Grandpa borrowed Mom’s car one day, drove me to Walgreens, and ordered a Green River for me. I felt so sophisticated – it was like a date, and I wasn’t sipping a cherry coke like some stupid Midwesterner.
Grandpa was funny – cracked wise with the best of them. The sun shone brighter when he was around. He talked to me different from any other grownups. He didn’t instruct me but discussed world events and the movies, which we both loved.
When Grandpa suddenly flew back to LA, I was almost sad to move back into my own room after sleeping in the den, on the hide-a-bed.
Other than that time, I’d hardly seen him, and I didn’t have much contact with him as an adult, either. I was busy with school and then with my career.
A mute TV flicked colored light from the nursing home wall. There were no books on his bedside table – for years he hadn’t seen well enough to read. He’d quit tailoring when he couldn’t see the eye of the needle or the stitches. Here, in this nursing home, Grandpa had had no alternative—the boredom was punctuated with the routine indignities of aging and illness. They cleaned him up and fed him what little he would eat, they did their jobs, lying and smiling like the rest of us. After I’d been here a while, I hardly noticed the faint stench of urine and feces overlaid with disinfectant and the sweet-sickly floral aroma of air deodorizer.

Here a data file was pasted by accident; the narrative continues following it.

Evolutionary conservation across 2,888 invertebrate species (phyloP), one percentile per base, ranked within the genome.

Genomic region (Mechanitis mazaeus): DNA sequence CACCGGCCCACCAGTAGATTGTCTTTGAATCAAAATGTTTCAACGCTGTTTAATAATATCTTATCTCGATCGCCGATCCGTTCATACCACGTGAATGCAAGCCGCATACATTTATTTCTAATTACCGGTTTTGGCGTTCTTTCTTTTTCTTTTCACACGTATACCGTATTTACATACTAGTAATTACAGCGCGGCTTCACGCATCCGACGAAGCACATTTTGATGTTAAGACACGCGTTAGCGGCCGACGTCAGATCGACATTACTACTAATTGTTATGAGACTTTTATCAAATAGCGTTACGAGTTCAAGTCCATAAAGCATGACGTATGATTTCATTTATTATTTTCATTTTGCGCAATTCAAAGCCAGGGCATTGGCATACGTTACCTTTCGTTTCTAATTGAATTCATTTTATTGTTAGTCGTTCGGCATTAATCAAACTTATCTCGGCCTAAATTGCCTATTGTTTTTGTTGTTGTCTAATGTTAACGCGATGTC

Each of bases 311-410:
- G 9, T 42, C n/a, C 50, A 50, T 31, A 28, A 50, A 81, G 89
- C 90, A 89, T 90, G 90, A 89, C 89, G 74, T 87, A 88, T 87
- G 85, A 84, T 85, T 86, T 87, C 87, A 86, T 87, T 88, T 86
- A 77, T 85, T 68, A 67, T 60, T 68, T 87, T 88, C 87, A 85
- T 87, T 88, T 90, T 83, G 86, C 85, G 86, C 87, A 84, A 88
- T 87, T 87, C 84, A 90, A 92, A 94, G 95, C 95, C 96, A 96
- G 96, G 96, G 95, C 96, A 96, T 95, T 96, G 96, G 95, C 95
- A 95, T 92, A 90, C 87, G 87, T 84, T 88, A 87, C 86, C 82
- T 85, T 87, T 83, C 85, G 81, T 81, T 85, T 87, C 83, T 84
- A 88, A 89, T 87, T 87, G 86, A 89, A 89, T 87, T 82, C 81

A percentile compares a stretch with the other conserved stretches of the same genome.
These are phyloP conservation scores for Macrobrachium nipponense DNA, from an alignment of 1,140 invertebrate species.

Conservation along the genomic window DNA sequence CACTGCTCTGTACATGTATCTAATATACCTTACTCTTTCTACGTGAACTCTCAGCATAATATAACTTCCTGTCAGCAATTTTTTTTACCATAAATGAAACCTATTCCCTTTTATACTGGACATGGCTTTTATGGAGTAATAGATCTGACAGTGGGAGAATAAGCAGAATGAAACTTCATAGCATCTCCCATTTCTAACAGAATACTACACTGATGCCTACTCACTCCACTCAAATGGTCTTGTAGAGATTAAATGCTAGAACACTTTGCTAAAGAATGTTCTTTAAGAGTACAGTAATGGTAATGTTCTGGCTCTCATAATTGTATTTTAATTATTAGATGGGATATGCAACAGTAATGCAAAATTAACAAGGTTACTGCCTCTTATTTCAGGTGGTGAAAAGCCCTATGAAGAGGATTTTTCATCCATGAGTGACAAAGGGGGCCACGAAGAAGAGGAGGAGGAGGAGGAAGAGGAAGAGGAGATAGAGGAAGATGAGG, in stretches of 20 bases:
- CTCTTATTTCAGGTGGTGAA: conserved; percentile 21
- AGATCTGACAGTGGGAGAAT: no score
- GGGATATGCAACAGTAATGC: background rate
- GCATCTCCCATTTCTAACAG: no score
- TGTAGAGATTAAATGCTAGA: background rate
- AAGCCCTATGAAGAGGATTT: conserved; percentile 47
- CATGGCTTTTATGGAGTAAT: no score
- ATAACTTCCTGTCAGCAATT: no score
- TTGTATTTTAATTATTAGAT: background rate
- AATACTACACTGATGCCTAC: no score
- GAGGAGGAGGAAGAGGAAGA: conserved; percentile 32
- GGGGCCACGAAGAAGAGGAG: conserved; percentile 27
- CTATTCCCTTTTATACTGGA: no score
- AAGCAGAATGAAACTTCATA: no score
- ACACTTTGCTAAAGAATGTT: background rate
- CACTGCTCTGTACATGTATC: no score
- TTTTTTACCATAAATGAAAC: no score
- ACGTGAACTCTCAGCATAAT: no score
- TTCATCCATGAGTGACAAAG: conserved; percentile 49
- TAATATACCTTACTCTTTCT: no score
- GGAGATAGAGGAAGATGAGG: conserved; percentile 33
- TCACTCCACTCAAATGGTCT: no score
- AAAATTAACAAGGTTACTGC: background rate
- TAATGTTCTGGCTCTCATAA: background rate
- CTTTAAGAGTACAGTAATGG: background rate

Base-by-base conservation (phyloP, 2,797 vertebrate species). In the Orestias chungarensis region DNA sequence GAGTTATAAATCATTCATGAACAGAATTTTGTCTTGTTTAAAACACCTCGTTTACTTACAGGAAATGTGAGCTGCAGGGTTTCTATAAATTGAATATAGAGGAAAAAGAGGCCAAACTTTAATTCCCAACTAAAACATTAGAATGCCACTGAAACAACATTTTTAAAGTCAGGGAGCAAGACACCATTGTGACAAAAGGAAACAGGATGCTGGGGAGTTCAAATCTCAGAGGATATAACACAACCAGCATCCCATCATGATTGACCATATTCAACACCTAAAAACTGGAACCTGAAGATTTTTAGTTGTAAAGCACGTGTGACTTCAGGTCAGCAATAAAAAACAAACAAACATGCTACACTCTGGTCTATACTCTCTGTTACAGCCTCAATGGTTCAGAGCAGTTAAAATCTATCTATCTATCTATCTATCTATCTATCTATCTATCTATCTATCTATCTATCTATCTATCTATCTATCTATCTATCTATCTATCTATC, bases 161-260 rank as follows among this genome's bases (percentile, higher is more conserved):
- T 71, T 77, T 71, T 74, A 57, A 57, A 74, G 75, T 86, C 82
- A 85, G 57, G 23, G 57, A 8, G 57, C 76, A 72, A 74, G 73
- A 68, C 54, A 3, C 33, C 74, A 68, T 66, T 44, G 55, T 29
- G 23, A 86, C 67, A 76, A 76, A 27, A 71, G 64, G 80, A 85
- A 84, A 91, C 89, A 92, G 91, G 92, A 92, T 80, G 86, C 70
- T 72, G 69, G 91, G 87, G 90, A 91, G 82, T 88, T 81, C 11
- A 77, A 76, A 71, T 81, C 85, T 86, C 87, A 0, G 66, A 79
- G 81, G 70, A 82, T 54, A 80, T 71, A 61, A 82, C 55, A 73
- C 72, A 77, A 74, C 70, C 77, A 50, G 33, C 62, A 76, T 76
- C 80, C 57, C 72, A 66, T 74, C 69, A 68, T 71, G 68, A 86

Grandpa insisted again, “Take me home.”
“What home do you mean, Grandpa? Your apartment in L.A. is too far. We’re in Chicago.”
“I’m sick, maidel, not meshuggah. I know I’m in Chicago. I came to stay in my daughter’s house, but she brought me here. Take me back to that house at least, Elena, daughter of Rachel, daughter of Hannah.”
He knew who I was. This visit would have been easier if he weren’t so sharp.
“That’s not my house. I don’t live there anymore-- I live in New York. Anyway, you need to be here. We can’t take care of you at home.” There was no point in enumerating the reasons – his wandering off, his near blindness. He was too weak to wander, at this point, though a few weeks before he’d “gone for a walk” and the police phoned after he was missing for three hours. He had Mom’s phone number in his wallet.
Lying like that, sunk into the pillow, with sparse white hairs sticking out of his skinny chest, he looked harmless, but he made an uproar in Mom’s house until she brought him here.
While I stood, saying nothing else, knowing eventually Grandpa would talk, because he always did, he looked me over. He could see well enough to inspect me. Old people have gimlet eyes when it comes to their grandchildren, especially Grandpa Eli.
“Nice suit,” he said.